Posts Tagged ‘W4CY Radio’

“GO AHEAD – GET GOOD AND ANGRY!”

It’s hard to avoid getting angry. Even those who are relatively easy going find themselves irate from time to time. At the most inopportune moments, anger can rear its ugly head and create all sorts of havoc in our lives. Consider these examples:

You’ve been under extraordinary amounts of stress lately and your daughter is late coming home from a date. As she walks in the door, you blow up at her, screaming that she’s grounded for a month.

You open your latest property tax bill only to find that there’s been a major increase. You call the town and lash out at the receptionist telling her that the government is corrupt and you’re not going to give them any more of your hard earned money.

In a discussion on social media, it becomes apparent that you, a passionate vegan, do not share the same beliefs as a “friend” who loves a good steak on the grill. You get into a heated argument resulting in you calling her a hater and killer, powerful words meant to demean and sting.

Anger is a messenger that alerts us to the fact that what is occurring is wrong, according to our beliefs and standards. Perhaps we are being treated unfairly or we perceive that someone is in danger.

Anger provides for us the opportunity to make any necessary adjustments in order to right an inequity. We can correct that which violates our principles, restore justice to a discriminatory situation, or perhaps redirect the course of an occurrence in order to prevent any harm from befalling us or others. In any event, anger like any other emotion, is not inherently bad or wrong. Every feeling has a purpose and understanding what that is, is critical to knowing how to utilize it in a positive and constructive way. Good anger is beneficial and results in positive changes for all those concerned. It finds solutions, uplifts, protects, corrects, enhances, and enriches lives. Bad anger, on the other hand, makes matters worse for the one with the ire as well as those who are subject to its effects. It can cause physical, emotional and/or psychological pain, intimidate, instill fear, damage relationships, cause the destruction of property, send people to jail, destroy lives, and even kill.

Following few simple steps can ensure that the anger you experience will always be of the good variety.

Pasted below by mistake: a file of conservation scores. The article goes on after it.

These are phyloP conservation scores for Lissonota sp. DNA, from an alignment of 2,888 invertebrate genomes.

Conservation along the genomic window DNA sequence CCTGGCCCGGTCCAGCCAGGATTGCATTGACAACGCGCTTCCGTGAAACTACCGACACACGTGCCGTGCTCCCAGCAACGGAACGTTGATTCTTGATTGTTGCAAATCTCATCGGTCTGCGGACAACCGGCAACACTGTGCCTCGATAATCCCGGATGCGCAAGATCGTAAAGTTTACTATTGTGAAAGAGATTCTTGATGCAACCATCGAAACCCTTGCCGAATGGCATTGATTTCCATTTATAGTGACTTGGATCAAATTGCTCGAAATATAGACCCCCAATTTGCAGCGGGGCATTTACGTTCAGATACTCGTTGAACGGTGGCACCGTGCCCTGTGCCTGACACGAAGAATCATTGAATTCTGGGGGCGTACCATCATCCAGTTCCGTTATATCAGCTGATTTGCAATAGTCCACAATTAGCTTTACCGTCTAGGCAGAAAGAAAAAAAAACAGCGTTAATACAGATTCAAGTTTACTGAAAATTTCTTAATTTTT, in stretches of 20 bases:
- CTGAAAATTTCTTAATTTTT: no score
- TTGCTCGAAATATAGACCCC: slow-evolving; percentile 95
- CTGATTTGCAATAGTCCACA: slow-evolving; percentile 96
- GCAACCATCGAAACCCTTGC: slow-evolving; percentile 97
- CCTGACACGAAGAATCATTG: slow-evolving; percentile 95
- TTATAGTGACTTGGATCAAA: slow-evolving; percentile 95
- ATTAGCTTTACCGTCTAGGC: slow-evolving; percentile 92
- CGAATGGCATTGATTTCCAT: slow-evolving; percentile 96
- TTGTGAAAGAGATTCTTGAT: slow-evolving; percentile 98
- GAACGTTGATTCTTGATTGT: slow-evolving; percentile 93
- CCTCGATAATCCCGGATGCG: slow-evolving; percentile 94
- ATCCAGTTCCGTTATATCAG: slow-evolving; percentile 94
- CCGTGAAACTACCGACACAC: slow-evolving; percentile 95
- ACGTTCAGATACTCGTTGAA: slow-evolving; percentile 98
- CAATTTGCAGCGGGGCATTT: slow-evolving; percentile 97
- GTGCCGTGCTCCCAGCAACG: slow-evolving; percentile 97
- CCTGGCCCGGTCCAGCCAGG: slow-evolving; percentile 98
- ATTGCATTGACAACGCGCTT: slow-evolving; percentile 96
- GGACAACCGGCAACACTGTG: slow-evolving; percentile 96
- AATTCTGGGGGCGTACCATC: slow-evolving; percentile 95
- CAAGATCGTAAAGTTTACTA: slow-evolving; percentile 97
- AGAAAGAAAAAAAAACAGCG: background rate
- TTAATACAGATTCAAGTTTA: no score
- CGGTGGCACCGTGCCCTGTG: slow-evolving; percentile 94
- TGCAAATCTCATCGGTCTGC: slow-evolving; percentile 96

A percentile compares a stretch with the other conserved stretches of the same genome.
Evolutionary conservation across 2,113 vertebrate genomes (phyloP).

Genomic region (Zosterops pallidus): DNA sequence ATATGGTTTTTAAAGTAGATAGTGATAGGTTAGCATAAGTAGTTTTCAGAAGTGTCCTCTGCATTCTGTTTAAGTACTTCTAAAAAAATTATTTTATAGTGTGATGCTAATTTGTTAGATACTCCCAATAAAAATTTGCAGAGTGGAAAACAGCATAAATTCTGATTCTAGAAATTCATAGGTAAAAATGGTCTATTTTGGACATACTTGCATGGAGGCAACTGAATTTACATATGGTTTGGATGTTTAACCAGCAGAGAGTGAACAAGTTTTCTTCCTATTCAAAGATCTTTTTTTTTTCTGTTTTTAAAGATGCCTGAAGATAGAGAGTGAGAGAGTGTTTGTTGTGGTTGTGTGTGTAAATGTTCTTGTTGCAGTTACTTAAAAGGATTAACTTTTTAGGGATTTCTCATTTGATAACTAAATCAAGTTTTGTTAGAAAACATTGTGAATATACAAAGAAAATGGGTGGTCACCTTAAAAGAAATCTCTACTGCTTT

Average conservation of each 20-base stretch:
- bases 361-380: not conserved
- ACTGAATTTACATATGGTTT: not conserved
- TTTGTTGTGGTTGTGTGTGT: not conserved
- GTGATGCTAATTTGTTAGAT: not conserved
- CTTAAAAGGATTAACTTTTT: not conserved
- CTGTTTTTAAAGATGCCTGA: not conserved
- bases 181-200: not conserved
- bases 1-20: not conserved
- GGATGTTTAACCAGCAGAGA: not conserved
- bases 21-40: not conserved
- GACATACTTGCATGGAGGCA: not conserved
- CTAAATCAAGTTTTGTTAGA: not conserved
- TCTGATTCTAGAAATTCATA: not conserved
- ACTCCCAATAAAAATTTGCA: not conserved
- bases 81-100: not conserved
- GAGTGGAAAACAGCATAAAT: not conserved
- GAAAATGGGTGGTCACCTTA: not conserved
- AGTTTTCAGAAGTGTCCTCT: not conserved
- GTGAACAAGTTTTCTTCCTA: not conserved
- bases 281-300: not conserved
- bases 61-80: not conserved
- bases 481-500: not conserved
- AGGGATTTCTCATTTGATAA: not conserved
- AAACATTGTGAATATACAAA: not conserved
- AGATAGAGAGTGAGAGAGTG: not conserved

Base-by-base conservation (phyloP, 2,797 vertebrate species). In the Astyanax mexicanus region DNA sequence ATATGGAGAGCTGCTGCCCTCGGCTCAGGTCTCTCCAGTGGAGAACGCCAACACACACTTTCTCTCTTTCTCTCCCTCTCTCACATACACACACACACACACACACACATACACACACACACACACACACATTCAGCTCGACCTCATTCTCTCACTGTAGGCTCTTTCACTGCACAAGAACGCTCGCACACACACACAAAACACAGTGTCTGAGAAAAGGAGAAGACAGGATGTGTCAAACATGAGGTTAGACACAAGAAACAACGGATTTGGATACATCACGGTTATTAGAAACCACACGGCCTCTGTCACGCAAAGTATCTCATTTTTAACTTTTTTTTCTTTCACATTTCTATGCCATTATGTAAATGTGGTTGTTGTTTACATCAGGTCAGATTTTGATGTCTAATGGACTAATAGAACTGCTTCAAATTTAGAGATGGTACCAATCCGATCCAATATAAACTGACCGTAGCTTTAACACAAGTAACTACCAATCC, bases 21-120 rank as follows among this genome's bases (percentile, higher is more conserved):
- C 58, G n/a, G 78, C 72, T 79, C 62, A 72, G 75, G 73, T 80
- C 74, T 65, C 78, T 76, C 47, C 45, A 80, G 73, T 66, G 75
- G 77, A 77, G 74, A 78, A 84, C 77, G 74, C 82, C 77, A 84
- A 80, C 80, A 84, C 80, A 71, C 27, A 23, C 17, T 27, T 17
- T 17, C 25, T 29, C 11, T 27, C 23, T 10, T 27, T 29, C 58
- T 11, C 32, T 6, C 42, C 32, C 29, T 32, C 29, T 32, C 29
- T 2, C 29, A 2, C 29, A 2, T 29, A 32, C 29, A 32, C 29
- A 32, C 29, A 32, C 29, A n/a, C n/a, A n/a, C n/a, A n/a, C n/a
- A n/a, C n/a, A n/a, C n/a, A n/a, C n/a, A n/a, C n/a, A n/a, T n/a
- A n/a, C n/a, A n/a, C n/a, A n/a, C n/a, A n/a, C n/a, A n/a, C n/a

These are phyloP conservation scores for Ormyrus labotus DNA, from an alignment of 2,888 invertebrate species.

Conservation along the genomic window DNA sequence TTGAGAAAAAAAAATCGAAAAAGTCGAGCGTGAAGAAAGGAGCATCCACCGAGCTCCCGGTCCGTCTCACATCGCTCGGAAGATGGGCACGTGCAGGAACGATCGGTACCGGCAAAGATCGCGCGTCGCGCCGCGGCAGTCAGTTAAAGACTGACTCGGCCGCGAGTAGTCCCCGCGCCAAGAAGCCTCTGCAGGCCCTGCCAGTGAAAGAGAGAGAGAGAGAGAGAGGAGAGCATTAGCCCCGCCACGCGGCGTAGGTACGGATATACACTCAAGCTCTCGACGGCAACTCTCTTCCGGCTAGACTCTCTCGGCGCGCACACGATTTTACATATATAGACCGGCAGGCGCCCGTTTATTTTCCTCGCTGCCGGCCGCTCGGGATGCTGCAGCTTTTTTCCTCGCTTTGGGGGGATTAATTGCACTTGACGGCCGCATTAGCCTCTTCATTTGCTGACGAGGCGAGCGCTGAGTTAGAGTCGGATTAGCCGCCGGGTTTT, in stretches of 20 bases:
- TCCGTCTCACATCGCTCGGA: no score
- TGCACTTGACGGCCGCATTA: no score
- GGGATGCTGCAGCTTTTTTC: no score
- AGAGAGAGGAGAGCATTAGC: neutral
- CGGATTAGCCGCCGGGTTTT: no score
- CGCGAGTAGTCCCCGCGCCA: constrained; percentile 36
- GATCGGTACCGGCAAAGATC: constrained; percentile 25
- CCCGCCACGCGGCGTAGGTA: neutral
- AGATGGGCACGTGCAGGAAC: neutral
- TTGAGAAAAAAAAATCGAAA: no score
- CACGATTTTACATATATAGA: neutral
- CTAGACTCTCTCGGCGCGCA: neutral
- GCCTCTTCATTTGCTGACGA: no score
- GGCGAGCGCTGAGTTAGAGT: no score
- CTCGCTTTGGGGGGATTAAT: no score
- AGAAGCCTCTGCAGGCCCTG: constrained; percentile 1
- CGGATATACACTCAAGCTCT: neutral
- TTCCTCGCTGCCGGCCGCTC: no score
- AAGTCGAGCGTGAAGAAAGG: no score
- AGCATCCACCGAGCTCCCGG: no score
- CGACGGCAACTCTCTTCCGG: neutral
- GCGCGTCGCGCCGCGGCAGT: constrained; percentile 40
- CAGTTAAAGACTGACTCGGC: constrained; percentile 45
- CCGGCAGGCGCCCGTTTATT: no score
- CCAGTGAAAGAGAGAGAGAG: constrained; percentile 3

BA: Bad anger; GA: Good anger

Postpone expressing yourself until you’ve calmed down. We’ve all learned by now that when we are highly emotional we run the risk of saying something offensive or doing something foolish that will only exacerbate matters. Give yourself enough time to calm down, cool off, think about what the real issues are, and the best way to discuss them. (Refer to the SWaT Strategy in The Secret Side of Anger)

Ex: Your neighbor’s children ride their bikes on your lawn even though you’ve asked them several times not to.

BA: You are livid and want to go next door immediately and berate the parents, telling them that their kids are unruly and that if they were good parents they would teach their kids to respect other people’s property. You then want to demand that they pay for the damages done to your lawn and threaten them with a lawsuit if they don’t.

GA: However, by giving yourself time to consider the real issues here, you determine that this is not necessarily an issue of bad parenting. Your real concern is the continued financial burden and time expended correcting the ongoing damage done by the children. The real issues, then, are your time and money. Having clearly identified them, you are now able to discuss those issues only, leaving any volatile comments about your neighbor’s parenting abilities out of the discussion. In this regard, you can hopefully preserve a respectful relationship with them.

State what you’re angry about and why. We think that we have a right, and that it’s best, to verbally express our anger. Some people sincerely try to find an appropriate way of doing so. However, if you look closely, to express anger means to verbally or physically let it out; to actually be angry. Anger typically appears as yelling, cursing, criticism, sarcasm, hitting, throwing things, and/or punching. It can also take a more subtle, passive/aggressive guise such as excluding someone or giving them the silent treatment.